Adam Lang, right, with Halvor CEO Jon Vinje and insurance representative ChadHoppenjan from Cottingham and Butler, posing for a promotional photo for Halvor’sinsurance captive pre-COVID. Lang works with the shop on setting policies, safetytraining, and monthly safety walkthroughs. - Photo: Halvor Lines

Adam Lang, right, with Halvor CEO Jon Vinje and insurance representative ChadHoppenjan from Cottingham and Butler, posing for a promotional photo for Halvor’sinsurance captive pre-COVID. Lang works with the shop on setting policies, safetytraining, and monthly safety walkthroughs.

Photo: Halvor Lines

Adam Lang originally wanted to pursue a career in medicine. But a change in heart saw him pursuing human resources instead. That eventually led him to the top safety role at Wisconsin-based truckload carrier Halvor Lines – and being named HDT’s 2020 Safety & Compliance award winner.

Lang, Halvor’s chief risk officer, accepted his award as part of the 2020 Fleet Safety Experience, a virtual version of the annual Fleet Safety Conference. He presented information on Halvor’s safety program and how his background in human resources helped him handle the challenges of driver training and safety during the COVID-19 pandemic.

Although his bachelor’s degree was in biology/chemistry, Lang decided he wasn’t interested in a medical career after all and found his way into the world of human resources, eventually getting an HR management certification. He joined Halvor Lines in 2012 as the director of human resources, and by 2014 he had become director of risk management and had earned his certified director of safety (CDS) certification. In 2016 he was promoted to chief risk officer.

“Moving to the trucking industry was quite a big change, but once I came into it, I found that I was a natural fit, and I absolutely love this industry,” he says.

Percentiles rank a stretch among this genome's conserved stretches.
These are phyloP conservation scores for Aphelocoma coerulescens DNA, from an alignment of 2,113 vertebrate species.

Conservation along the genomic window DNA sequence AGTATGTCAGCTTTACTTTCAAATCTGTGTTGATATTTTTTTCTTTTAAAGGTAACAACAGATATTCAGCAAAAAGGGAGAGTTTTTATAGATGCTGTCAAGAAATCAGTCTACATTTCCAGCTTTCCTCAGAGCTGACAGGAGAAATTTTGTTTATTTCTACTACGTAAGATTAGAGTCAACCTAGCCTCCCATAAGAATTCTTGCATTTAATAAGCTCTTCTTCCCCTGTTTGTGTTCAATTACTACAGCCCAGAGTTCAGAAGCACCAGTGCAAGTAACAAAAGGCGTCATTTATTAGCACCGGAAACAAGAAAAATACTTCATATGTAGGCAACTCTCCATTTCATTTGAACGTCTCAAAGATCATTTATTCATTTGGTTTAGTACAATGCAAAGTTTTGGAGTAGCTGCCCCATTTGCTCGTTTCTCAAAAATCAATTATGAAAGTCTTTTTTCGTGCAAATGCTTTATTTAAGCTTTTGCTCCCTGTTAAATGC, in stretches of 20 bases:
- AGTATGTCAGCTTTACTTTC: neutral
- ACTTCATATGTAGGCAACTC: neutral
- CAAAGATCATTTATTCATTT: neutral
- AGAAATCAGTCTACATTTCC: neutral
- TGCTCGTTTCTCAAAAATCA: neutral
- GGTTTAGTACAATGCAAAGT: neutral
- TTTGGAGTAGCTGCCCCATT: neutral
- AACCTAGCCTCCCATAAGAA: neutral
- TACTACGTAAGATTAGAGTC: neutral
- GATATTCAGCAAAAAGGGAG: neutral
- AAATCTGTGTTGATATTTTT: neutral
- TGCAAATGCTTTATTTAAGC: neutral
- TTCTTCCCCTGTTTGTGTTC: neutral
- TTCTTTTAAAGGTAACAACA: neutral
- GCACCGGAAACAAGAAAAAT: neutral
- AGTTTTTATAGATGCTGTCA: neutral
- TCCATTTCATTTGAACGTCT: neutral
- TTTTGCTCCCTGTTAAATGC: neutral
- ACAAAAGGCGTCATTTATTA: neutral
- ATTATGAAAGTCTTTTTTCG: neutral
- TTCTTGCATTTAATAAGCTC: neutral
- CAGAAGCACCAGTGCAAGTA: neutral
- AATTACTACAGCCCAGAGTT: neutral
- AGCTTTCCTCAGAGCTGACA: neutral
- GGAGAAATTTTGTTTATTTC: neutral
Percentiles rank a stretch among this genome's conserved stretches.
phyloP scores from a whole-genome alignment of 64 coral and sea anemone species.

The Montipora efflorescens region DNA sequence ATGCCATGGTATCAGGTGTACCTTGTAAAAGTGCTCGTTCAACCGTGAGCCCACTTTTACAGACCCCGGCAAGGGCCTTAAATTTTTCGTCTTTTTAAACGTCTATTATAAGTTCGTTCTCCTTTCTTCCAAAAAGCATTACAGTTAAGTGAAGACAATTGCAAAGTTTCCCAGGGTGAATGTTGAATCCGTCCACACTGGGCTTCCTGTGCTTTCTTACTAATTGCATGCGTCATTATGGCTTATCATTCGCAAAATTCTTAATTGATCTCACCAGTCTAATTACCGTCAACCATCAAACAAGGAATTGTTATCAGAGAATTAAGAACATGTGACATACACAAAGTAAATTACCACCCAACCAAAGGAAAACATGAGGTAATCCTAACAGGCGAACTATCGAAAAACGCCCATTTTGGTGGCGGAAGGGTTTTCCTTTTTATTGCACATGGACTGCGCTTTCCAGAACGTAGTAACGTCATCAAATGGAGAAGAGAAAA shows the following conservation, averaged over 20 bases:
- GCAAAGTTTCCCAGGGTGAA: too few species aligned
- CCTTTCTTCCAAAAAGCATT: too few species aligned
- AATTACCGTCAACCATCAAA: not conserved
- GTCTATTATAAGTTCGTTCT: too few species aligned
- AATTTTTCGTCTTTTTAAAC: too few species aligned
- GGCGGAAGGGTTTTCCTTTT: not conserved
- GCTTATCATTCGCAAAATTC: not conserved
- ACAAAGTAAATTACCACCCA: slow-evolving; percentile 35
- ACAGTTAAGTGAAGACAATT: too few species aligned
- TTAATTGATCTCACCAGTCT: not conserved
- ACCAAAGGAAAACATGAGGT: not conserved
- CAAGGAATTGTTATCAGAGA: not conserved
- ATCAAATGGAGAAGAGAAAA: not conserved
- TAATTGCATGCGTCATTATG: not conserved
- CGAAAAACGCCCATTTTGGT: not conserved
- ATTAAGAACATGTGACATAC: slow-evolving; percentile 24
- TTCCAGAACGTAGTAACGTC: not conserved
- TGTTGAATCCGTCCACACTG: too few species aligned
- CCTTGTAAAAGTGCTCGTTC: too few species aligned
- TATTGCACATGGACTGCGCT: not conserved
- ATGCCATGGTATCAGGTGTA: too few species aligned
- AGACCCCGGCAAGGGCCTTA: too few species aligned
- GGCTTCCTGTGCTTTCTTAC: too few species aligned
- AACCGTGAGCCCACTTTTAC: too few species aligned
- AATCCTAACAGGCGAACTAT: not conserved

Supporting Truck Drivers

Working with drivers is a key part of his job, Lang says, whether doing one-on-one coaching on the company’s in-cab camera system or answering questions about driver pay or speed limiters.

“After working in the industry for eight years, it’s really hard not to have an extremely high level of respect for what drivers do for our country,” Lang says. “It’s a difficult job and it’s a large sacrifice. I have the utmost respect for what our drivers do.

“Sometimes they just need a voice, someone to talk to them, someone to support them. And again, it’s a very difficult job and it can be a lonely place with your thoughts. So whenever a driver calls, we jump in ready to help whatever the problem is, no matter how big or small.”

Lang’s human resources background comes into play in his involvement working withdrivers every day. Here a Halvor driver checks a flatbed load’s securement for safe transport. - Photo: Halvor Lines

Lang’s human resources background comes into play in his involvement working with

drivers every day. Here a Halvor driver checks a flatbed load’s securement for safe transport.

Photo: Halvor Lines

The COVID-19 pandemic pushed Halvor to change its driver onboarding from a three-day on-site orientation to a one-day onboarding process using pre-recorded presentations from the various departments via CarriersEdge, plus remote training on topics such as driver fatigue, distracted driving, accident reporting, and a Smith System introduction.

Lang is in favor of federal proposals to allow younger drivers to work interstate.

“We have intrastate drivers that are under the age of 21, and had some success with it. I can think of at least seven drivers that have gone through our finishing program and hauled intrastate freight on dedicated routes until they were 21 years of age. Some of them are still with us.

“I think it’s dependent on the individual, because let’s face it, the older you are, the more life experience you’ve gathered. But there’s also younger folks out there that are mature beyond their years and might have had an agricultural background, operating heavy equipment and already have been taught some of the safety basics. Some of them have had military training, and have been put in way more dangerous situations than behind the wheel of a truck. That ought to be considered. So I am a firm believer that for the right individual that meets our hiring criteria, and displays the characteristics that we value, that it can be a worthwhile endeavor.”

Changing Regulations